The newspaper publishes an explanation: "In this case, Kloss [the cartoonist] used the Star of David symbol — which is displayed prominently on the flag of the government of Israel — to depict his view that Uncle Sam is locked into a single position in that region." Here's the cartoon:
Seemed to me that when someone is in a pillory, it's because someone else has locked him into it, not because he's just abstractly "locked into" it. And it also seems to me that in context the Star of David, without the horizontal bars that distinguish the Israeli flag from the general symbol of Jews, is more reasonably interpreted as a symbol of Jews, not of Israel. As I read the cartoon, it was suggesting that Uncle Sam is locked in to something Jewish, not just something Israeli; but in any event, he was locked in by someone else, not by himself — could it be ... the Jews? (It surely can't be Israel, since Israel has very little power to lock the U.S. into anything.)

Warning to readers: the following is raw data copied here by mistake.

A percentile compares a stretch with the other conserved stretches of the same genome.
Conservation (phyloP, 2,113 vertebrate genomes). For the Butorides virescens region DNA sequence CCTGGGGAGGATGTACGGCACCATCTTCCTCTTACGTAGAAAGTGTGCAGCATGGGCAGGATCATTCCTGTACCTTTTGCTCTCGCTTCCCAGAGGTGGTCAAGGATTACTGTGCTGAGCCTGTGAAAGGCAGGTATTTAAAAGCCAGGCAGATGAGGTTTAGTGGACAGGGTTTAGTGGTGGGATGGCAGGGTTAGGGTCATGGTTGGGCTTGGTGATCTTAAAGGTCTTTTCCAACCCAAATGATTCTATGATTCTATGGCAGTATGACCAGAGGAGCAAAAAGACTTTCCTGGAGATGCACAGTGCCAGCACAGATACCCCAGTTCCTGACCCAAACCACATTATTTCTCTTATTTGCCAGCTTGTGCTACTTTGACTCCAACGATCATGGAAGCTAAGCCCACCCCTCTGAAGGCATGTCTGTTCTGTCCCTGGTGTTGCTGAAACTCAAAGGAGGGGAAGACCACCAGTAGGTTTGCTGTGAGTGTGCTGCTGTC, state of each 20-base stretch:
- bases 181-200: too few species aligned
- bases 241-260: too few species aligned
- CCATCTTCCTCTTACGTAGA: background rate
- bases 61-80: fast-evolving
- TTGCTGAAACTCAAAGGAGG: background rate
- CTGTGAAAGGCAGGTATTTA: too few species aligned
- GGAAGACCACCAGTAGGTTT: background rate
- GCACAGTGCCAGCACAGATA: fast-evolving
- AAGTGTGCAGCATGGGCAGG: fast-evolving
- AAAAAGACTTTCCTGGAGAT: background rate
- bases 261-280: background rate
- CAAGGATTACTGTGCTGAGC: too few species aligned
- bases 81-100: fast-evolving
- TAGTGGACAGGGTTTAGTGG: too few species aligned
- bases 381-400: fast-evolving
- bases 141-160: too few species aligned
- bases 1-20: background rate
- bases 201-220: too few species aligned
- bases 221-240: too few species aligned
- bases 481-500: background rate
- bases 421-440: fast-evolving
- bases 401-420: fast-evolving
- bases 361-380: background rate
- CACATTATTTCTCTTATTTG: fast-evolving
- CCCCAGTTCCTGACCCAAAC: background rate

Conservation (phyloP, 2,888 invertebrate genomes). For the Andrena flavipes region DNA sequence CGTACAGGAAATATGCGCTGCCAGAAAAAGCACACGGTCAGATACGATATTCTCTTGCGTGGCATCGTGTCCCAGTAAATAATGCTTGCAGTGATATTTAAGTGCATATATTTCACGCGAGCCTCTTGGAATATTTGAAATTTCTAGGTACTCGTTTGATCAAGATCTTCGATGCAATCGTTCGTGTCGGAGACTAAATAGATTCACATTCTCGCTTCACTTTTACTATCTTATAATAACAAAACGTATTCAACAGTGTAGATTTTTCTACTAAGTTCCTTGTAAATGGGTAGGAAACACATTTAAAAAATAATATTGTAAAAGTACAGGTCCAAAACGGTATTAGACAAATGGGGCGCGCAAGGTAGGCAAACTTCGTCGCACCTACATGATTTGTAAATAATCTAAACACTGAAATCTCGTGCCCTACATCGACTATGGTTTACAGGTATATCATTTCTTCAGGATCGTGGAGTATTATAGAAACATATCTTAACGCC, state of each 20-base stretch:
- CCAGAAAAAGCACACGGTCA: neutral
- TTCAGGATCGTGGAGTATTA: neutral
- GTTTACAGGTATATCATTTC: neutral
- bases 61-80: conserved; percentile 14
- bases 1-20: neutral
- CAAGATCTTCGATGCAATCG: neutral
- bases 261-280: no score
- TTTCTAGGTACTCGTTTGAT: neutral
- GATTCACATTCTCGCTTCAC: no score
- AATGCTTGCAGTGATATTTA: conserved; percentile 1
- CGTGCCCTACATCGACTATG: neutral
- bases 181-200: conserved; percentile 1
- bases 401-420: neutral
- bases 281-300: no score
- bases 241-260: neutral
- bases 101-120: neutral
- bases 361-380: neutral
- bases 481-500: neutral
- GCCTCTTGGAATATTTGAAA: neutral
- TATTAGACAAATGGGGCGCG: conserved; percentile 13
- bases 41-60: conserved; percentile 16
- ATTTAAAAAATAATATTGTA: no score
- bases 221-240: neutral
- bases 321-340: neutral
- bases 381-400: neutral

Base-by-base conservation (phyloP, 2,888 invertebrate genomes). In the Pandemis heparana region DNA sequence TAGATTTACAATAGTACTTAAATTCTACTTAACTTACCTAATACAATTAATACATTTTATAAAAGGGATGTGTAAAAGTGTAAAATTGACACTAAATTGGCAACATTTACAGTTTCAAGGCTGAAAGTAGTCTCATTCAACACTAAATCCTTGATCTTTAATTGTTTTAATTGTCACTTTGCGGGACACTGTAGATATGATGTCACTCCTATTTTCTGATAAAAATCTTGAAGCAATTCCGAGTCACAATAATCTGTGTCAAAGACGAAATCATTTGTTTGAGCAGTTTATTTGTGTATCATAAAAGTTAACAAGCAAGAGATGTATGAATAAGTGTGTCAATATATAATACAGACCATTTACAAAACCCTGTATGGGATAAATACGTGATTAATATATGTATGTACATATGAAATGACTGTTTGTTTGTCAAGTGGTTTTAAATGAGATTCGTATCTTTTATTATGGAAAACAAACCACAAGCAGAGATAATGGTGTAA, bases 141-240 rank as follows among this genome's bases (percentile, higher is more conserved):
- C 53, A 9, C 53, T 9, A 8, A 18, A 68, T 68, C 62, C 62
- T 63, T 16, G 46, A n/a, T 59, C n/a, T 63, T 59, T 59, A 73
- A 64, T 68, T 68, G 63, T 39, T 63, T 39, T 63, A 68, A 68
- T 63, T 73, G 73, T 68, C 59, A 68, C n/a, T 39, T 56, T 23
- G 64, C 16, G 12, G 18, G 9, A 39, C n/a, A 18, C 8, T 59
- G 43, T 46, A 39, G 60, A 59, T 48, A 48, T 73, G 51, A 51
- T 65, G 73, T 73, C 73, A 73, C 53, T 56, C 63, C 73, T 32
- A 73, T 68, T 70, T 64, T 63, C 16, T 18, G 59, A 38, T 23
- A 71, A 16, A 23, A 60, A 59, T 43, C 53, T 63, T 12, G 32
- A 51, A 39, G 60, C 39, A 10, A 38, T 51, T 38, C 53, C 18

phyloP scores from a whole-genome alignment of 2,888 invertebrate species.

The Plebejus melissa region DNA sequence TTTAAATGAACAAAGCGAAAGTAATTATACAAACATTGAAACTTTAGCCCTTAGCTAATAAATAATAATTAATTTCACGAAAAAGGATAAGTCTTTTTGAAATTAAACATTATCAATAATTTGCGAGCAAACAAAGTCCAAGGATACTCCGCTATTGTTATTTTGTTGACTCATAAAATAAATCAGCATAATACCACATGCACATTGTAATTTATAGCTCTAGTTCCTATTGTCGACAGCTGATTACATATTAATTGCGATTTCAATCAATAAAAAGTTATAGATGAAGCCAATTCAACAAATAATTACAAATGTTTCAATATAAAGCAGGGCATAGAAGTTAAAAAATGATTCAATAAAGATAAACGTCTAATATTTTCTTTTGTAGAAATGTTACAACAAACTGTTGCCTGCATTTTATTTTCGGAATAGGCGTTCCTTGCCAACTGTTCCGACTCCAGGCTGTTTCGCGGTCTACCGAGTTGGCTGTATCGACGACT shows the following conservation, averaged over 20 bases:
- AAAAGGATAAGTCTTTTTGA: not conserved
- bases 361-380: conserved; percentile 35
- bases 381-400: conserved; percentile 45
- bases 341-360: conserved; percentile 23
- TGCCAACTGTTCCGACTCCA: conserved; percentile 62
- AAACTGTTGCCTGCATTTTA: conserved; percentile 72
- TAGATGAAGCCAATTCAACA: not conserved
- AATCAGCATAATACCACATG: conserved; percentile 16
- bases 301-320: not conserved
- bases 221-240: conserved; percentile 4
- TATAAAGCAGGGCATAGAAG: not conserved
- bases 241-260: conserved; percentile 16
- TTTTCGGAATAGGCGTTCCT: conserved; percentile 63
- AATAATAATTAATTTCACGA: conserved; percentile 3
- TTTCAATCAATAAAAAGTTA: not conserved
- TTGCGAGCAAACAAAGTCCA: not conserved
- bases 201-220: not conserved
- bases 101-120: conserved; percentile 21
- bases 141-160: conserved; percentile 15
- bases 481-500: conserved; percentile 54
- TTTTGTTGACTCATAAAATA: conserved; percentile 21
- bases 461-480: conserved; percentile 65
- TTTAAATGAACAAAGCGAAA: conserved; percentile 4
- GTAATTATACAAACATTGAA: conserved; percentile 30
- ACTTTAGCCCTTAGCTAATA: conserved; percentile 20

If you share my interpretation, then I suspect you take a pretty dim view of the cartoon. If, on the other hand, you think the cartoon is more reasonably interpreted simply as Uncle Sam having locked himself into support for Israel, then you would likely see little wrong with it. It's your call.
Related Posts (on one page):
- Sacramento News & Review Cartoon:
- In Which Publication and Which Year Was This Cartoon Printed?